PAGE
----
Stockholm Exergi, the utility supplying district heat to the city of Stockholm, made a commitment in June 2020 to become climate positive by 2025. The goal is to reach “negative emissions”, primarily by deploying bio-CCS (bioenergy + carbon capture and storage) to the large biomass fueled combined heat and power plant at Värtan in central Stockholm. This plant is one of the world’s largest of its kind, and it uses woodchips from Sweden and the whole Baltic region to supply the city of Stockholm with heat and power.
This large CHP (combined heat and power plant) was inaugurated in 2016, and has a total capacity of 380 MW, with a biomass fuel use of over 2 TWh. The fuel is primarily forest residues, tops and branches, collected from felling and thinning operations and transported to Stockholm either by train or by boat. If left in the forest, these residues would decompose within a few years and release large amounts of carbon dioxide. Instead, they are used to substitute fossil fuels. Stockholm Exergi closed down its last coal boiler in April 2020. This unit had not been used during the preceding winter due to relative warm winter weather and low heat demand. From now on, the only fossil fuels used by Stockholm Exergi is the fossil plastics in municipal waste used in two other heat plants.
In December 2019 a pilot unit for carbon capture was started at the Värtan plant. After successful results Stockholm Exergi is ready to invest in a full-scale installation, capturing 800 000 tons of carbon dioxide yearly – creating a very large carbon sink. This unit can be up and running by 2025. Capacity for storage of this CO2 in the North Sea can be in place 2024, according to Stockholm Exergi. This will be a cooperation between Swedish and Norwegian actors.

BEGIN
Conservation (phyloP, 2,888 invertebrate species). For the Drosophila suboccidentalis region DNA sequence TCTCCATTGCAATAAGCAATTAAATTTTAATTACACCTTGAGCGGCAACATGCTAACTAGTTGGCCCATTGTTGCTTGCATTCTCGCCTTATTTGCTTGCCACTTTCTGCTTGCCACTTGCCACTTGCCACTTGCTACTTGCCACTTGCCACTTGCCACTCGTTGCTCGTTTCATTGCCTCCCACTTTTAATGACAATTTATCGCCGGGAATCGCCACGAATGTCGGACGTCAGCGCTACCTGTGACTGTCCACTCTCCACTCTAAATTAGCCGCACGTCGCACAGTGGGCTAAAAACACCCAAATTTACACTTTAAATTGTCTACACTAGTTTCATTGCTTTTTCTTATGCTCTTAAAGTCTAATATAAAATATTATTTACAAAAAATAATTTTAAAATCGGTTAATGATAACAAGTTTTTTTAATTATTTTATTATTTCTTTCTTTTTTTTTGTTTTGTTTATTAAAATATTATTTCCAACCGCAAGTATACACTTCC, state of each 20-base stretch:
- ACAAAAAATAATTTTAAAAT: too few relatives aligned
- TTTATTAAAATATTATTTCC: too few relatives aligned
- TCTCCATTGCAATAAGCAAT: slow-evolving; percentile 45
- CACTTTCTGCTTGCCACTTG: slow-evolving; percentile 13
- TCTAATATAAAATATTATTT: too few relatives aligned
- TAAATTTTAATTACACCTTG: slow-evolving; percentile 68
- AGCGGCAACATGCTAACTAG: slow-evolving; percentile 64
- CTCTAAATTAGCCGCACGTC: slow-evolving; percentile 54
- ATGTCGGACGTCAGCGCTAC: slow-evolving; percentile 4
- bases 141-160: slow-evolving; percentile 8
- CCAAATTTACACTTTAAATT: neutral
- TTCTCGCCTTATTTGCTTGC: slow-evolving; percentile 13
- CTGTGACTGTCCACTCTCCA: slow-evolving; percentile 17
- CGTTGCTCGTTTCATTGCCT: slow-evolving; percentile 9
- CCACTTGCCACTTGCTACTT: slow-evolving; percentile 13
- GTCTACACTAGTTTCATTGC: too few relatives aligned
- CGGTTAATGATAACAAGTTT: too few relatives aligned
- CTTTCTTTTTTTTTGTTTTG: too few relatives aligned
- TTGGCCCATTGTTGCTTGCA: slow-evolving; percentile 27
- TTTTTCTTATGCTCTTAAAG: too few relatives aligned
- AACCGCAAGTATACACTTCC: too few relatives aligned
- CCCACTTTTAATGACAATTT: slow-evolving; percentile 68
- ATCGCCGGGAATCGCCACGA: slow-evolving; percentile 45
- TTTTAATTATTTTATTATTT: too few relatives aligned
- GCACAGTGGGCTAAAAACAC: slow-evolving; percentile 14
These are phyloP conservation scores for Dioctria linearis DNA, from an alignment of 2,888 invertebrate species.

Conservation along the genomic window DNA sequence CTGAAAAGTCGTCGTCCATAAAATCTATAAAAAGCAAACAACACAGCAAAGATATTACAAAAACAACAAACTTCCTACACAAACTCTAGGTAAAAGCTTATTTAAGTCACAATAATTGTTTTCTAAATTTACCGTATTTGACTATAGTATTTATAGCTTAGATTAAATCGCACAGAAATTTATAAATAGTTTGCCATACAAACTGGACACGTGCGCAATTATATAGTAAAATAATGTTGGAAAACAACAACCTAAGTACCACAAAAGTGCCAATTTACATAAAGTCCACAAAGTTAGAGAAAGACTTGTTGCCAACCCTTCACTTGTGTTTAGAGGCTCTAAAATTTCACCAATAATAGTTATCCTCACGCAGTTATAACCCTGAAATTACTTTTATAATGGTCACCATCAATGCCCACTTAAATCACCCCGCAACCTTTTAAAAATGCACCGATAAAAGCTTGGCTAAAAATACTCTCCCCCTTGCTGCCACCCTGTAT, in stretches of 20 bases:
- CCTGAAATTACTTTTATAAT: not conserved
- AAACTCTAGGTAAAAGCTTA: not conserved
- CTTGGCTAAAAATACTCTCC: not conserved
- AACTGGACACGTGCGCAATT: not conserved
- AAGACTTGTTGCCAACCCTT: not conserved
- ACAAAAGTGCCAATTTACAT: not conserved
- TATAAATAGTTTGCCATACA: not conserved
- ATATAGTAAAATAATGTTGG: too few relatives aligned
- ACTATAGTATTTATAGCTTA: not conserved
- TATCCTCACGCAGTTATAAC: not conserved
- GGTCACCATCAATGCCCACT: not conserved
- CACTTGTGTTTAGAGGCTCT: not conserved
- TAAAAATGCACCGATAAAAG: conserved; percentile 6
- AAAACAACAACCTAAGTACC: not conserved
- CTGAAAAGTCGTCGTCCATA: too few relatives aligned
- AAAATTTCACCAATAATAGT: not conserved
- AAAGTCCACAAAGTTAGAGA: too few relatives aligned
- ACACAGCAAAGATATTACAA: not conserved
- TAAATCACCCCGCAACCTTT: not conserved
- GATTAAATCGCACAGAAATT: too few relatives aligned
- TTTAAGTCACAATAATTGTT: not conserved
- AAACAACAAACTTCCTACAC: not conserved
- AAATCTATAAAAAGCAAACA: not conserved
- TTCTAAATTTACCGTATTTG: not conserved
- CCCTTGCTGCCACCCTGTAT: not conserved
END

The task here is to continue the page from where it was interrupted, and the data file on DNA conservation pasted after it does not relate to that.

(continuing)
New legislation and a governmental support scheme will be necessary to implement the bio-CCS technology at such a large scale. A governmental study on how to make this possible was published in January 2020, and the reactions to the proposals have been positive. If implemented at all Swedish major biobased CHP plants and large pulp mills, bio-CCS could mean storage of up to 30 million tonnes per year of biogenic CO2 from Swedish sources. This is more than half of the total greenhouse gas emissions in Sweden today. Large-scale deployment of bio-CCS will be needed to reach ambitious climate targets by mid-century. The total cost will be 60 – 100 €/ton CO2, according to the Swedish study.
Besides bio-CCS at the Värtan plant, Stockholm Exergi will also produce bio-char to improve soils in parks and gardens and thus create additional carbon sinks. The company is also investing in improved technology for plastic recycling from municipal waste. Also these measures will contribute to making Stockholm the first global city with negative emissions – truly positive for the climate.